An Interview with Mediator Ilida Alvarez
After you file a charge with the EEOC, the EEOC will usually ask both you and the employer to take part in their mediation program. If you and the employer both agree to mediate, then a mediation will be scheduled so that a mediator can try to help you reach a settlement. For most people, mediation seems like an intimidating process because you don’t normally mediate unless you have a divorce or are involved in some type of legal case. The mediator is a neutral party who is trained to help facilitate the negotiation of a settlement between the parties. To shed some light on the mediation process and the benefits of mediation, I asked a mediator, Ilida Alvarez, to share her thoughts on mediation and explain the process in more detail.
Preparing for Mediation
Before you go into mediation, it’s important to know what to expect and how to prepare. Ms. Alvarez recommends that parties both with and without a lawyer prepare in a similar manner by thinking about “what they want versus what they need to settle.” Ms. Alvarez also recommends that the personalities of all involved should be considered when selecting the mediator. “Sometimes, whether the mediator is male or female can make a difference and sometimes age can make a difference. Other times, you want a mediator that will push, be stern, and not as friendly, depending on the client’s personality.”
Ms. Alvarez explains that when you have an attorney, the client doesn’t see the prep work that takes place before the mediation, such as the pre-mediation statement that attorneys often provide to let her know about the facts of the case. As for the actual mediation, Ms. Alvarez explains:
“We go in almost always starting in a joint session with all the parties present. I’ll sit at the head of the table with the plaintiff’s attorney and the plaintiff on one side and the defendant’s attorney and the defendant on the other side. I will give a short presentation with an explanation on what to expect in the mediation, such as confidentiality and the fact that everything that they tell me during a private session is also private and confidential unless they tell me otherwise. Then I explain what I’m looking for from them in a mediation. During the joint session, each attorney gives their opening statement, and I allow for rebuttals. Then we usually go into a private session where we split into different rooms and I speak privately with each side and their attorney. That’s when I want the client to be able to speak more openly and freely so I can do a better job as a mediator and try to find a better resolution.”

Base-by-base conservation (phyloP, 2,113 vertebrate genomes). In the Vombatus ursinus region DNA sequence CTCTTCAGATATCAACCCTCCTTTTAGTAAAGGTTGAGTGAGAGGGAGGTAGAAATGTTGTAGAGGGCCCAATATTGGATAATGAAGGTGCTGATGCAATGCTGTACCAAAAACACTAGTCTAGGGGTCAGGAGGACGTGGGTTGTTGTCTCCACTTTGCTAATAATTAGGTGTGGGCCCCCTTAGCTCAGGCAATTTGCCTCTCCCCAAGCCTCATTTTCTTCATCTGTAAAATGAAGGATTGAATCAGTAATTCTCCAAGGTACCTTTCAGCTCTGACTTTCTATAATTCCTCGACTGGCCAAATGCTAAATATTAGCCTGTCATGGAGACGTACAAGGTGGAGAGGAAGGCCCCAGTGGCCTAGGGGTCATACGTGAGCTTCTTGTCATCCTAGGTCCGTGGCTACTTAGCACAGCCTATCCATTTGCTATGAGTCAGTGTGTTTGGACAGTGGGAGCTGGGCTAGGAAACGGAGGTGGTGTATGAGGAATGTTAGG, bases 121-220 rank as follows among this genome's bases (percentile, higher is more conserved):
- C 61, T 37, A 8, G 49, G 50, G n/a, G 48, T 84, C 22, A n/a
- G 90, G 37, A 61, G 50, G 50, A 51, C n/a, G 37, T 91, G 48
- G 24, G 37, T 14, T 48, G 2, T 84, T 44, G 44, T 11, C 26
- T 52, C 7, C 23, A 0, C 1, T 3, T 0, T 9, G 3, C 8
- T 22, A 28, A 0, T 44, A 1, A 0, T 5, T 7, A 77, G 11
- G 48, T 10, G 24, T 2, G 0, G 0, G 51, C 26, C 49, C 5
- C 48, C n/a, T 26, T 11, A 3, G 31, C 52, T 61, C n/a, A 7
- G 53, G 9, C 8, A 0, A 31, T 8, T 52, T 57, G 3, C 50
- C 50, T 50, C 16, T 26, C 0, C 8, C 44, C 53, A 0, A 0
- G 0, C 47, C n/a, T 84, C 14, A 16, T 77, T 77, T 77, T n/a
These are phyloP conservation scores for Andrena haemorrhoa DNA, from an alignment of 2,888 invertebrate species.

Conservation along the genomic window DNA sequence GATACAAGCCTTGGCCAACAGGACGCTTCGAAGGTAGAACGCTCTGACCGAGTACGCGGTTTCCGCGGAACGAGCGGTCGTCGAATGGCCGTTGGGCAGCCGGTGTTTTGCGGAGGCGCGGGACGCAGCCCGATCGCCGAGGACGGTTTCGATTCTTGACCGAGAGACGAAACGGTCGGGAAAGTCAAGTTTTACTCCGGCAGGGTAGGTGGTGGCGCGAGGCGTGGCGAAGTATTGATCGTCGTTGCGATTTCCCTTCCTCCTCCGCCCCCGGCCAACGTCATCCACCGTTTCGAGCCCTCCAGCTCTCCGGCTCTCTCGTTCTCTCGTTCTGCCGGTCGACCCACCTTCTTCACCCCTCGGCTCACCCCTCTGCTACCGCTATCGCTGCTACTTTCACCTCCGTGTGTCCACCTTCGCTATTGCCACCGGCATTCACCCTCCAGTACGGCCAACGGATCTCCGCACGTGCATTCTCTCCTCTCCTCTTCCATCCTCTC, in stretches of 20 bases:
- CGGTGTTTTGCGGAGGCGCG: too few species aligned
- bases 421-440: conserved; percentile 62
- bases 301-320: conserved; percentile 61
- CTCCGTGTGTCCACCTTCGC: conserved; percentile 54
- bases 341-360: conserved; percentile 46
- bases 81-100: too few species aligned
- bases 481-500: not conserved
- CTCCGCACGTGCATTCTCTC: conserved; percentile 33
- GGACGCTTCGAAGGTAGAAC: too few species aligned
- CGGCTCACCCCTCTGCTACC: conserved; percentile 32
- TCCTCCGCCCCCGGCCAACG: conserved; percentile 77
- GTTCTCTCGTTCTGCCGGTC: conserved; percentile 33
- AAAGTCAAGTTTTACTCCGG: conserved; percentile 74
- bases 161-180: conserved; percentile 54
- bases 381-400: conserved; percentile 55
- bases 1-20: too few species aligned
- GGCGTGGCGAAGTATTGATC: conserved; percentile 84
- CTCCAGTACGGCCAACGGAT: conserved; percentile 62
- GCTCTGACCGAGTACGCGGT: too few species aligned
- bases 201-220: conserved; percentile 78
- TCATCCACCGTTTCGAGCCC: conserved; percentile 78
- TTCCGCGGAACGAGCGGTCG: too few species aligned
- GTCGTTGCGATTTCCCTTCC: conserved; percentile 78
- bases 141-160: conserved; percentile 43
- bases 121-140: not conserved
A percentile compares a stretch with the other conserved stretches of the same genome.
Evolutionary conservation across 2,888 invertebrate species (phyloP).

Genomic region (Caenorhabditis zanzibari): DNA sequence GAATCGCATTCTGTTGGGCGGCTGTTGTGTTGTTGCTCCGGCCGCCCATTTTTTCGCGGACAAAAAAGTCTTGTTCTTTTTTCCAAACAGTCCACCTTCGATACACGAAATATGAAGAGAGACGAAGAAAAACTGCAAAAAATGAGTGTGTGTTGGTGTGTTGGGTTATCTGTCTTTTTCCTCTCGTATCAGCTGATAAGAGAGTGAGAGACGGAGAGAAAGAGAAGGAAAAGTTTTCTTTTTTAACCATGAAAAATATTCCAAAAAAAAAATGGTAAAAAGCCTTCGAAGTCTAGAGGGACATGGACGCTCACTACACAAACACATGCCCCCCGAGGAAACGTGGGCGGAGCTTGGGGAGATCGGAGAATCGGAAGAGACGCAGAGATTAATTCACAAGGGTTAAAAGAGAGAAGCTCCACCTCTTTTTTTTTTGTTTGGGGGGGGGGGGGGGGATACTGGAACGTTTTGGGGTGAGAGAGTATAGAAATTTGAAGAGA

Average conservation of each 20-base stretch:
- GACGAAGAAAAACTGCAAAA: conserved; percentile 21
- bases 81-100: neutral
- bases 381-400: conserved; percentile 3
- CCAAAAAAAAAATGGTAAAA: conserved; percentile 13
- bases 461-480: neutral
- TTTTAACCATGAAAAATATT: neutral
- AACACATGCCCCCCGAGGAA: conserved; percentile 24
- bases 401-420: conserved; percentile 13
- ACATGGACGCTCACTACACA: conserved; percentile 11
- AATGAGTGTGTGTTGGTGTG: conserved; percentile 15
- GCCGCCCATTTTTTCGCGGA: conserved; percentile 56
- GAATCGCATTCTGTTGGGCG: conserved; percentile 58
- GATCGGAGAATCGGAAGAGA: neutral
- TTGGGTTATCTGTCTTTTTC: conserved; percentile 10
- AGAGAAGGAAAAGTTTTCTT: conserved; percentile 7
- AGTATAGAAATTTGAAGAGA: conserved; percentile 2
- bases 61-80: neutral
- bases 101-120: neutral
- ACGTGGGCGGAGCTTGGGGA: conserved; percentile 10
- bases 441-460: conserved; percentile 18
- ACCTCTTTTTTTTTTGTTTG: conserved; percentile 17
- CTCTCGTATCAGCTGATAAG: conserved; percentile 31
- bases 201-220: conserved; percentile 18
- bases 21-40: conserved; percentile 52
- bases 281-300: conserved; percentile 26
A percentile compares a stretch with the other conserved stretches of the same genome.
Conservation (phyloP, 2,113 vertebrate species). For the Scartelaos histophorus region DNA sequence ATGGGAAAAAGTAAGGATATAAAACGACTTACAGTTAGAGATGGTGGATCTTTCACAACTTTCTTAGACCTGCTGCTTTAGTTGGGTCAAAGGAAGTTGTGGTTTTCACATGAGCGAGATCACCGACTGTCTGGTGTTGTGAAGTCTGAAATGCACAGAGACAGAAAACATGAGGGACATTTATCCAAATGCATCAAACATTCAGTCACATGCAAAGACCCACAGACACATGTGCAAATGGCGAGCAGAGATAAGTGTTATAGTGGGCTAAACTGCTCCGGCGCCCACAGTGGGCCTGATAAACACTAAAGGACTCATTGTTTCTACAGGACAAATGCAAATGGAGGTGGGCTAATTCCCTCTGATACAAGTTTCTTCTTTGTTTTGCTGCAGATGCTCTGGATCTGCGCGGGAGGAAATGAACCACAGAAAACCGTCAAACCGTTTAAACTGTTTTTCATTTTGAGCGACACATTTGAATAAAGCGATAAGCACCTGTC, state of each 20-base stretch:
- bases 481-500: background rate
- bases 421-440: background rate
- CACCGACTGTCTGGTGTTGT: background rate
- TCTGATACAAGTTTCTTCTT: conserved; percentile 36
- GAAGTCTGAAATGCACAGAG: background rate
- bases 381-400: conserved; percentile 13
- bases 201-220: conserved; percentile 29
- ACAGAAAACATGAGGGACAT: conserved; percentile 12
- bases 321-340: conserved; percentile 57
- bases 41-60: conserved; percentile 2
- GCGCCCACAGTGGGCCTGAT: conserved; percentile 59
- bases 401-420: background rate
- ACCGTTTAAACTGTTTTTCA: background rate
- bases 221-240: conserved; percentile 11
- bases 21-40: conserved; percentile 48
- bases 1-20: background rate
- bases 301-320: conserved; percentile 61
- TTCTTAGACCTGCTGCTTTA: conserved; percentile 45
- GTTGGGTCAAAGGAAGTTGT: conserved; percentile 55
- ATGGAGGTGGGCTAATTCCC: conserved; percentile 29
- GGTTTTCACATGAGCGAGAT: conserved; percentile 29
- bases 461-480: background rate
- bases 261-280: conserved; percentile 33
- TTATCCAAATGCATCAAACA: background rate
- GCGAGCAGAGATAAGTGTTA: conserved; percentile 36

The Benefits of Mediation Even if You Don’t Settle
In cases that mediate early on, Ms. Alvarez believes there are still many benefits to mediation. She believes that in cases involving sensitive or complicated issues such as sexual harassment, “if you can address the issues before the animosity gets to the point where the parties hate each other, you can salvage the employer-employee relationship if you get to an understanding, feel like your concerns have been addressed, and you have a hand in how that happens as opposed to having a 3rd party make that decision for you, which may not be what you really wanted.”
Ms. Alvarez believes that if the mediator does a good job,
both sides will leave unhappy because one side will pay more than they wanted to and the other side will accept less than they wanted to, but that gets us to a point where both parties can live with the result and they have a hand in the result.”
Regardless of whether you settle, mediation is beneficial. She says, “you walk out of mediation with more information than you had going in, especially if the attorneys do a good job during joint session” because each side hears the weaknesses in their case.
If you filed a charge with the EEOC and are considering mediation, you should discuss your rights with an attorney and think about having an attorney represent you at the mediation, settlement conference, or conciliation conference. If you have experienced sexual harassment or discrimination, an attorney can also help you learn more about your rights and how to prepare for mediation.